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This blog was featured on 04/16/2018
Process & Inspiration - Thinking Beyond The Edge of the Puzzle
Contributor
Written by
Kari Bovee
April 2018
Contributor
Written by
Kari Bovee
April 2018

Process is one of the things I love to talk about with other writers. I love to hear about what makes them tick, how they get their stories down on paper or on the computer screen. Some writers are pantsers; they sit down and let their fingers fly, telling those stories by the seat of their pants. Others are plotters, with pages and pages of scenes, dialogues, outlines, beginnings, and endings. I fall somewhere in between. I like to think of myself as a puzzler. I start with a plan or an outline–the frame of the puzzle–and then I add the pieces, usually in a linear fashion. I start with the outer frame and then work from the top down, filling in the pieces.

Like many other writers, I feel called to this craft. I find inspiration nearly every day, and long to put that inspiration into a framework and create a story about that subject or person that has moved me. I can be inspired by something someone says, or something I’ve read, or something I have discovered on the internet. BBC and PBS television shows inspire me all the time. Novels, movies, and documentaries often speak to me and give me ideas for other stories. My horses inspire me with their majesty, beauty, and intelligence—how they live in nature and captivity. How they adjust to every situation.

I’m inspired by real-life characters from the past. I love to learn about them and then breathe new life into them. I am particularly drawn to smart, strong women who were mavericks of their time. I like working within the confines of their history, but also to expand on that history and imagine how they thought or felt, and what could have happened to them. After all, the main premise of any kind of fiction is that cosmic question, what if?

I’m also inspired by certain periods in history, like the Elizabethan period, and the late 1800’s and early 20th century. I’ve always thought I should have been born in a different era. I like to fantasize what my life would be during those times. I’ve traveled to many places around the world, and in a few of those places, I have had an intense, visceral, almost spiritual connection with my surroundings. It could be my overactive imagination, or maybe, I wonder—did I really live in those times and places in a past life? It’s all a part of that other cosmic question, who are we?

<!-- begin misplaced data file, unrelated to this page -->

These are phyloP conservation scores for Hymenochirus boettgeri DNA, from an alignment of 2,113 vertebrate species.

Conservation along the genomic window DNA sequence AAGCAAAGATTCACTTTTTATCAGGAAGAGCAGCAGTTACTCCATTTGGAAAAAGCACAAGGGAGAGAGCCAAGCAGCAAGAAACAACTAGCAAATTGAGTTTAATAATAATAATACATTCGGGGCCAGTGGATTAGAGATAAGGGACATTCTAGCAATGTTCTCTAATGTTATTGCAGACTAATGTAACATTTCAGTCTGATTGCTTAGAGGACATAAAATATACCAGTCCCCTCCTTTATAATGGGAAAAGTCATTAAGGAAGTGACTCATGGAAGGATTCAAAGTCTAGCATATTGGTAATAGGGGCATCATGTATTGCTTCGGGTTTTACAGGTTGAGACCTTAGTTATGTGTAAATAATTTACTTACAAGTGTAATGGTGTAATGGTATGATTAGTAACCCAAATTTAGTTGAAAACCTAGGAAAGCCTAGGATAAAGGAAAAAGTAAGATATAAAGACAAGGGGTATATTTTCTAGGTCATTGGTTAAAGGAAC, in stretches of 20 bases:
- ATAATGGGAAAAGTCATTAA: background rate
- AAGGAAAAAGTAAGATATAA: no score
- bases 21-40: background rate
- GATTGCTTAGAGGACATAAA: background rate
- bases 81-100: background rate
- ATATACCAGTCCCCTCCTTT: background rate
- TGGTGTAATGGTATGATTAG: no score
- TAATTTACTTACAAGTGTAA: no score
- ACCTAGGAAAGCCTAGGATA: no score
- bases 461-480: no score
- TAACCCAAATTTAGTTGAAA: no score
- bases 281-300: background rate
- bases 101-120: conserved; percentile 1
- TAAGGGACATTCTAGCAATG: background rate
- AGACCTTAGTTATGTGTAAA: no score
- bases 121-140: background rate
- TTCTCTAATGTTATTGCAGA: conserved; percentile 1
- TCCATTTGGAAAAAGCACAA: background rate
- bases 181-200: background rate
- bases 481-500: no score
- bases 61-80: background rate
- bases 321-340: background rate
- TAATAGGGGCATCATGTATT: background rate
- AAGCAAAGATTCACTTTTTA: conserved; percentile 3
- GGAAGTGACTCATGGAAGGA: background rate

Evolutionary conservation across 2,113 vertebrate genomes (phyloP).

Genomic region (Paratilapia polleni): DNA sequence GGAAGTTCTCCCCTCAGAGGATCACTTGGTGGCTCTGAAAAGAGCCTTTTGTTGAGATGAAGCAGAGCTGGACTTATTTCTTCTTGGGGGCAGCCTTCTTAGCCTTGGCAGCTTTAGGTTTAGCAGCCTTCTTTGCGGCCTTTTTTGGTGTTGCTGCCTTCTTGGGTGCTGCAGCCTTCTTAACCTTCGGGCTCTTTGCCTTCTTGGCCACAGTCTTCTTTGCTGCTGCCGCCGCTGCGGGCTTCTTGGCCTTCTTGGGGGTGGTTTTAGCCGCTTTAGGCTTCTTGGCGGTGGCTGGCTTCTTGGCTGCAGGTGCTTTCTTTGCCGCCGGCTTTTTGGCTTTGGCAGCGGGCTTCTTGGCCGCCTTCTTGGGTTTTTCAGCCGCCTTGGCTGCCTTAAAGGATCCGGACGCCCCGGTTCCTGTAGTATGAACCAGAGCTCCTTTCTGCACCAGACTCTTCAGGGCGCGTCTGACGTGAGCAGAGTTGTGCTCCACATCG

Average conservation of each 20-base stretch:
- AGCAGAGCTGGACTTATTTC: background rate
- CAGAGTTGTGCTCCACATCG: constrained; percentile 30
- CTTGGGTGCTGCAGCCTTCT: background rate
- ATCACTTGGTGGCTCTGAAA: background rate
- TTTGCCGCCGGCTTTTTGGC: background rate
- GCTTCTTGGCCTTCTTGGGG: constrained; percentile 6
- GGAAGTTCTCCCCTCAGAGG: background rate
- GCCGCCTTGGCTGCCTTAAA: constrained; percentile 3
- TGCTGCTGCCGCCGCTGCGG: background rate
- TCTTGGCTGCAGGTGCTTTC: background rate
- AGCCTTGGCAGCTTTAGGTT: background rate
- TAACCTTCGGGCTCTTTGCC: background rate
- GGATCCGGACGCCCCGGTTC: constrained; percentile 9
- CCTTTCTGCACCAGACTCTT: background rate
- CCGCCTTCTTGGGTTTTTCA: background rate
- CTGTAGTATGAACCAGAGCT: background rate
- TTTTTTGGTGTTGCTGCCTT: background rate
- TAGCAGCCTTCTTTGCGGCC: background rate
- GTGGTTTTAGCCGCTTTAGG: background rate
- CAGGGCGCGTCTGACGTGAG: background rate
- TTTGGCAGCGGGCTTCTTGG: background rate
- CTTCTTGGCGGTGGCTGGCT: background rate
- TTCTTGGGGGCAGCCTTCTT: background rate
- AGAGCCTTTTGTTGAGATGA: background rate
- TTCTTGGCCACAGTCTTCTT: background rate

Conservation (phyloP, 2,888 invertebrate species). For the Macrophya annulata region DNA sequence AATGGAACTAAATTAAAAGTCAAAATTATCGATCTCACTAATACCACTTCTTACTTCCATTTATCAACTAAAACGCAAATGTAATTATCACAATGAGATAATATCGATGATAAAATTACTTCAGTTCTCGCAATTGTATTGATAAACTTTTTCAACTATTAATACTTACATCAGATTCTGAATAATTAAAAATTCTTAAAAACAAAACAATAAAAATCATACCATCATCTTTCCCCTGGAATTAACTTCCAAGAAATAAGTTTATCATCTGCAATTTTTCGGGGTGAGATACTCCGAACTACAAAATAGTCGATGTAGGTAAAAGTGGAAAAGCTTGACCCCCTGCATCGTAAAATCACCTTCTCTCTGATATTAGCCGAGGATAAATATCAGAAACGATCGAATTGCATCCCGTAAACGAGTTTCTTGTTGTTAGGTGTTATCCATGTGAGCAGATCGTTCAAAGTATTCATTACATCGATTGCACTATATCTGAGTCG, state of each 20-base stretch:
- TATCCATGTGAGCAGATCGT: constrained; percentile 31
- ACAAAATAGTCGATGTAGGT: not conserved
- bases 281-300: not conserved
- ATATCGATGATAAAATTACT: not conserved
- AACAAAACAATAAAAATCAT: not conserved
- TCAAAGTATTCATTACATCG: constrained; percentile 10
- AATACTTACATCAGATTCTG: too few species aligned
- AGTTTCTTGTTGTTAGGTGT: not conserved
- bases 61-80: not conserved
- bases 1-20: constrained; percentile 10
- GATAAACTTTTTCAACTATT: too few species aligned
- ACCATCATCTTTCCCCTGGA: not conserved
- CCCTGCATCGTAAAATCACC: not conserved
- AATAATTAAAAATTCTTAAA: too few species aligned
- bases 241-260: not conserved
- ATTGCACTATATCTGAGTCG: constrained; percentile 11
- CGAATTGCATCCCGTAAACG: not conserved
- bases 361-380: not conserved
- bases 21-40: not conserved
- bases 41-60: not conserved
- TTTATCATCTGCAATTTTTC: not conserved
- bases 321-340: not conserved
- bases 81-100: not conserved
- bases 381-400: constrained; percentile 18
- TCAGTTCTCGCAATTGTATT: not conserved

When inspiration is bursting from within me, waiting to get out, I begin the process of creation. I often take two to three months to research a historical person, place or event. Sometimes, I’ve even been lucky enough to book a trip to where my story will take place, and get lost in its culture, architecture, and ambiance.

Once I have a character and setting in mind, the story starts to take form. I like to use a four-act structure as taught by Larry Brooks and Alexandra Sokoloff. Once I figure out vital story components such as the set-up, the response, the attack, and then the resolution, I figure out the plot points and then outline scenes. Once I map out all the scenes in the story, I sit down to write. Here’s where the puzzler part comes in. Often, as I write, my characters will say or do something I never expected–which can change the storyline. If this happens (and I LOVE it when it does) I have to redesign the puzzle pieces to fit into the new puzzle. 

Once I have put the last piece of the puzzle in place, I walk away from it. Sometimes, I don’t look at it for weeks, months, maybe a year–or several–as it’s been for a few of my manuscripts.I am usually working on more than one story at a time, so the separation isn’t devastating. I move onto the next puzzle for a while. I find this keeps me fresh, and helps me to grow and develop as a writer. 

Once I am ready to go back to my story, I begin the revision process. After a read-through, I like to brainstorm with my critique partners to make sure my story is cohesive and fluid. Often, I also share my work with non-writers because they can offer different insights. It’s good to know what a reader wants and expects from the story, what they like and don’t like, and how the story makes sense to them.

After several revisions, when I feel the manuscript is ready, I then hire a professional editor. Sometimes I will use a developmental editor to make sure I have all the necessary elements of the story in place, but mostly I use a line editor to help with grammar and punctuation. After looking at the manuscript for such a long time, it’s hard to see it anymore, and I need a fresh and objective set of eyes.

And then, I celebrate! No matter the outcome of publication or not, sales or not—I’ve created a world of my own making. I’ve put myself in another’s skin, lived through them, experienced a piece of their life, whether real or imagined, and it makes all the toil and effort worthwhile. I’ve created something beyond the edge of the puzzle, something that will live forever—even if it ends up back in the box.

 

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